The American Institute of CPAs has sent the IRS a letter to clarify tax status of small virtual currency transactions and nine other virtual currency issues, according to The Wall Street Journal. A bitcoin payment for a small purchase can have an investment gain or…
The American Institute of CPAs has sent the IRS a letter to clarify tax status of small virtual currency transactions and nine other virtual currency issues, according to The Wall Street Journal.
A bitcoin payment for a small purchase can have an investment gain or loss on that purchase under the IRS’s existing tax treatment. This is an onerous reporting requirement.
Annette Nellen, a professor at San Jose State University, who helped draft the institute’s request, said the AICPA wants to know the tax rules before they become audit issues.
The number of daily bitcoin transactions has increased to 240,000 from 50,000 two years ago, according to Blockchain.info. Due to this growth, the IRS has conducted audits of bitcoin holders, according to Bryan Skarlatos, a tax lawyer at Kostelanetz & Fink in New York.
An IRS spokesperson declined to comment except to say the agency values input from tax professional organizations.
The IRS ruled in April 2014 that digital currencies are property, as are stocks and real estate. Hence, the profit from an investment in digital currencies is eligible for favorable capital gains tax rates if held longer than one year. Losses can offset gains.
Barry Silbert, CEO of the Digital Currency Group, said the ruling was “incredibly helpful.”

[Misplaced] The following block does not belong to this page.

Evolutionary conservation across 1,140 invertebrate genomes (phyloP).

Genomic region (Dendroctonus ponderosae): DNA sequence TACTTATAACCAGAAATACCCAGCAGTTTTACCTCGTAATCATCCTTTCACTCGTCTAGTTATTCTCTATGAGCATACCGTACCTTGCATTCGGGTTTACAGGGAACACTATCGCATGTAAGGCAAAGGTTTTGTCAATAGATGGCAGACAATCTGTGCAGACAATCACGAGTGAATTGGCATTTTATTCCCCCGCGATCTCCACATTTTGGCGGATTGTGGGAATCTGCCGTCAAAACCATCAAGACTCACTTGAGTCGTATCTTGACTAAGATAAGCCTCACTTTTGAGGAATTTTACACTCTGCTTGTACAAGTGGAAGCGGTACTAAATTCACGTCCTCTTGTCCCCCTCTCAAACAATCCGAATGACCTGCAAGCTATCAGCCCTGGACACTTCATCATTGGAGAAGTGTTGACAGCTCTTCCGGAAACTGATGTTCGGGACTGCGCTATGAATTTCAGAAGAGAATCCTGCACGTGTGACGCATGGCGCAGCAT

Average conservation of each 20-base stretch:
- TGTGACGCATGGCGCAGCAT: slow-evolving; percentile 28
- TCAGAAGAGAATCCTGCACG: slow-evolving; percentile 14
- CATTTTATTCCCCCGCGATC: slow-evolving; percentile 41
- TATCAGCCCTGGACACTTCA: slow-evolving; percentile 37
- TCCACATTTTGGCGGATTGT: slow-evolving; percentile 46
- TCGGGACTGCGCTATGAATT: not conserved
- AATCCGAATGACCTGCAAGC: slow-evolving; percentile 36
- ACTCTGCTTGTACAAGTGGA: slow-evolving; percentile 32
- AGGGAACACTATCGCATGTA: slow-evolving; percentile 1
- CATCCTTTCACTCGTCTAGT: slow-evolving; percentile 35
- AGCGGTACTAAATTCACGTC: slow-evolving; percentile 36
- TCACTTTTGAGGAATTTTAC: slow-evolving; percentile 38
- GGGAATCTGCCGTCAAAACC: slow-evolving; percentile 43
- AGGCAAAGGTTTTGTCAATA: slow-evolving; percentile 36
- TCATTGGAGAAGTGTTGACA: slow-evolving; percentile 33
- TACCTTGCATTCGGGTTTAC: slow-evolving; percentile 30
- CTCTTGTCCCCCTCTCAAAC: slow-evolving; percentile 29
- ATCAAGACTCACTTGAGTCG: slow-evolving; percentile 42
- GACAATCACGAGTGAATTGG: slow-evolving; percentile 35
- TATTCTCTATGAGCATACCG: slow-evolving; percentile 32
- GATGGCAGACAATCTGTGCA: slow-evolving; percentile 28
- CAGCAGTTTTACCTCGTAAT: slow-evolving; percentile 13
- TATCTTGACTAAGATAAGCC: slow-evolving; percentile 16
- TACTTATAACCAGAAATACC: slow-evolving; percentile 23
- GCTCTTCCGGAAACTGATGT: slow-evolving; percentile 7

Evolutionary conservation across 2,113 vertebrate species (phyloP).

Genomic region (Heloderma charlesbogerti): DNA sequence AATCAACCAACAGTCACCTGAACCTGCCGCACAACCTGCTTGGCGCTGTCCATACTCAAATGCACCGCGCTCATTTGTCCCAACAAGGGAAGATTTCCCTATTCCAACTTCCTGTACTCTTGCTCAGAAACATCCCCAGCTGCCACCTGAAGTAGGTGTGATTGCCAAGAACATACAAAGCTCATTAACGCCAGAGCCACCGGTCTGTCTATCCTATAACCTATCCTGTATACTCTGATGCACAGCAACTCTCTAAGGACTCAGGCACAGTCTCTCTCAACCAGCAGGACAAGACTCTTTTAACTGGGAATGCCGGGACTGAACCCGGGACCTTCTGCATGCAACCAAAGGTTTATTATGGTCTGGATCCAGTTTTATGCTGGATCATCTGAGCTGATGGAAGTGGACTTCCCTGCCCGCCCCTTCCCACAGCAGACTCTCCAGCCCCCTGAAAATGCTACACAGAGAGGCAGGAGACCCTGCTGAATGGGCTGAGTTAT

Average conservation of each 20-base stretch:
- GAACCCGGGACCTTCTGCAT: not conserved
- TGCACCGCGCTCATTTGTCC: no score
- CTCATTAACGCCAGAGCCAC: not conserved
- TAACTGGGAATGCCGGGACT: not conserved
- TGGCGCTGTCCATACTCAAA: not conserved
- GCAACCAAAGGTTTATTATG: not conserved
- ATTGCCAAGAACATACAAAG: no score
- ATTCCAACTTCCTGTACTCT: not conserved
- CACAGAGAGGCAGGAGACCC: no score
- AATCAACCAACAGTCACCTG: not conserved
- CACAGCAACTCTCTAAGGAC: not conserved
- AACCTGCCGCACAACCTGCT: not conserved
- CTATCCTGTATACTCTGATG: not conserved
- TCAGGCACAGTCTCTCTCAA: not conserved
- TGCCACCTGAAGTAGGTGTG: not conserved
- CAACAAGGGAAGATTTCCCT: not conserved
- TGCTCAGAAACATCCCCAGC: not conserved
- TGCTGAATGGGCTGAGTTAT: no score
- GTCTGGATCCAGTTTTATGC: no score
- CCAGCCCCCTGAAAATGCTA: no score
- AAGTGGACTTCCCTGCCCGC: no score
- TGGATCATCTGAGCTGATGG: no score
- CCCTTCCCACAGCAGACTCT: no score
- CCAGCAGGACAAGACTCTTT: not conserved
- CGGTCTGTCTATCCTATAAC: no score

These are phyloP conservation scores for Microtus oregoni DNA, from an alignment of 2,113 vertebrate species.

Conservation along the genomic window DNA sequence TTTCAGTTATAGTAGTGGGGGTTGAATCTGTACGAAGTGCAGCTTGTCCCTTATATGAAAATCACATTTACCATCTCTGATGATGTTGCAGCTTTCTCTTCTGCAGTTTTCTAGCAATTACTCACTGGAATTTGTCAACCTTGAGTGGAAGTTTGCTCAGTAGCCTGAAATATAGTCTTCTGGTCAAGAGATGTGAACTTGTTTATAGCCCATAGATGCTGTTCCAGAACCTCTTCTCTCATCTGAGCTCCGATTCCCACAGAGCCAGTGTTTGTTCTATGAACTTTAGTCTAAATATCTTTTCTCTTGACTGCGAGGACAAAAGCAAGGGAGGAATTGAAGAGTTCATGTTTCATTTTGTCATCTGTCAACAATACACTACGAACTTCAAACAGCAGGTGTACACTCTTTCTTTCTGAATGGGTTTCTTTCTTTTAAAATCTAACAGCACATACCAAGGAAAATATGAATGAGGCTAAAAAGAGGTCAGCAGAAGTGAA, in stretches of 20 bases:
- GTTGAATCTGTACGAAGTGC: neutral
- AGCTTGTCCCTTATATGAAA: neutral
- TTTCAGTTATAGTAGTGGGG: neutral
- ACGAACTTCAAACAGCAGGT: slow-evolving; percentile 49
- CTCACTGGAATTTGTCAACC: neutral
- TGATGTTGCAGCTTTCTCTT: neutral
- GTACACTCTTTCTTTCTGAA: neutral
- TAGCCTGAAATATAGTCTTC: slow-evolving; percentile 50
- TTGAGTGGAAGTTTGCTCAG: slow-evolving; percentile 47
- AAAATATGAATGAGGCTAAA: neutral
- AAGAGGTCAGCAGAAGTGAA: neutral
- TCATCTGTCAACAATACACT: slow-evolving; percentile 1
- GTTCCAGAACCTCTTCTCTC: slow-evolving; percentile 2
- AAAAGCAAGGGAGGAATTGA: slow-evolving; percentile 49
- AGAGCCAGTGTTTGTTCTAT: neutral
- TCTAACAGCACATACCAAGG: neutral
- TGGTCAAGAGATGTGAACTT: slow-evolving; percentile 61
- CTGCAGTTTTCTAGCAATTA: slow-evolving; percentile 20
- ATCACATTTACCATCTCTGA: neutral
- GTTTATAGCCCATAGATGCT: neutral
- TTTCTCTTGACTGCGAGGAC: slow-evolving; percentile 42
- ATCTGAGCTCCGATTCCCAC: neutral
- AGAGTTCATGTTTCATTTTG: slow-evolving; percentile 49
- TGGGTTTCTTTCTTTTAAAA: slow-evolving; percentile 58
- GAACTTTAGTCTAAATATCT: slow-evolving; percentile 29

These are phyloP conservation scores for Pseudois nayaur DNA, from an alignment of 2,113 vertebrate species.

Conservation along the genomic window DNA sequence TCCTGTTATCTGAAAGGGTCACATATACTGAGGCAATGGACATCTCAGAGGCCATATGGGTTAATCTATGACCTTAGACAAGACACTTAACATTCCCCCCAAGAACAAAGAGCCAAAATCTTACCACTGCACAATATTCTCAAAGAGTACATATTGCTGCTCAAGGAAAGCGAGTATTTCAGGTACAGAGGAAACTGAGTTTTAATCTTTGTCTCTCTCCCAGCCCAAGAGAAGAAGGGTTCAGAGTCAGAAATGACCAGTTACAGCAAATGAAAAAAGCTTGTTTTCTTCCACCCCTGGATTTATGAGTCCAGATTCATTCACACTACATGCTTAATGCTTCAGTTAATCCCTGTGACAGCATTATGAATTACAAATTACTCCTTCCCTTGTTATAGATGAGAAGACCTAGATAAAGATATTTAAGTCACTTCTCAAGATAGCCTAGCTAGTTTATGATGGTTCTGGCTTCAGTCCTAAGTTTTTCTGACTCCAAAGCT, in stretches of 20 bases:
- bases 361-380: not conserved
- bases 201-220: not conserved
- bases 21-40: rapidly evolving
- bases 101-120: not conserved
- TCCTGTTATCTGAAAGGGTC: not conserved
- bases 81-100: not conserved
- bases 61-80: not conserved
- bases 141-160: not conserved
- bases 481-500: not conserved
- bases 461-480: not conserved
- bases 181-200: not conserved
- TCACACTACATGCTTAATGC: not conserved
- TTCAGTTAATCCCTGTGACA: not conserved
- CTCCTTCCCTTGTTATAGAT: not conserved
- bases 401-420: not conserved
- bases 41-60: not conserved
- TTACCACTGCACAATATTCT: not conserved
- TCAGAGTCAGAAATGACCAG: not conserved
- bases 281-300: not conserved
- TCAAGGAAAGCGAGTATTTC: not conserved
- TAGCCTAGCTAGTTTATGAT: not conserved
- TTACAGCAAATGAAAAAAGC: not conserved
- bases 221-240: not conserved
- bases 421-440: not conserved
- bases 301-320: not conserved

At the same time, those who use bitcoin as an exchange medium engage in the sale of an investment. Using bitcoin to purchase something can result in a gain or loss, no matter the size of the purchase.
Douglas Hutchings, a solar energy entrepreneur in Fayetteville, Ark., has purchased $1,500 worth of products using bitcoin through Amazon.com at a 15% to 20% discount. Hutchings used Purse.io, an online company, to arrange the transactions. He has not thought a lot about the taxes. Hutchings said he doesn’t think there was much change in the value of the property he purchased between when he bought and sold it.
Digital currency supporters hope the IRS will exempt what are known as “de minimis” transactions from reporting, similar to not having to report small losses or gains on foreign currencies when they travel abroad.
Robert Willens, a tax expert, said the IRS can allow such an exemption without Congressional approval. He said it will be hard to design an exception that works but can’t be abused.
Also read: LibraTax expands BTC tax service
Software companies are creating software to assist with bookkeeping. Libra.tech, for example, has a product to automatically track sales and purchases of digital currencies.
Many businesses nonetheless accept payment in digital currencies without clearer IRS direction. Pensco Trust Company, which specializes in the custody of alternative assets in retirement accounts, accepts bitcoin for IRAs within a limited liability company or a trust.
Fidelity Charitable also accepts bitcoin contributions to individual charitable accounts that are known as donor advised funds. The donors could receive a charitable deduction for the full market value of the investment while they avoid tax on its appreciation. Such a tax break has been available a long time to investors in real estate and stocks.
Matt Nash, an executive at Fidelity Charitable, said the organization accepts bitcoin contributions from known donors only and treats the contribution as any other complex asset. The asset is sold, and proceeds go to a donor-devised fund for grant-making charities.
Featured image from Shutterstock.
Last modified: January 25, 2020 11:47 PM UTC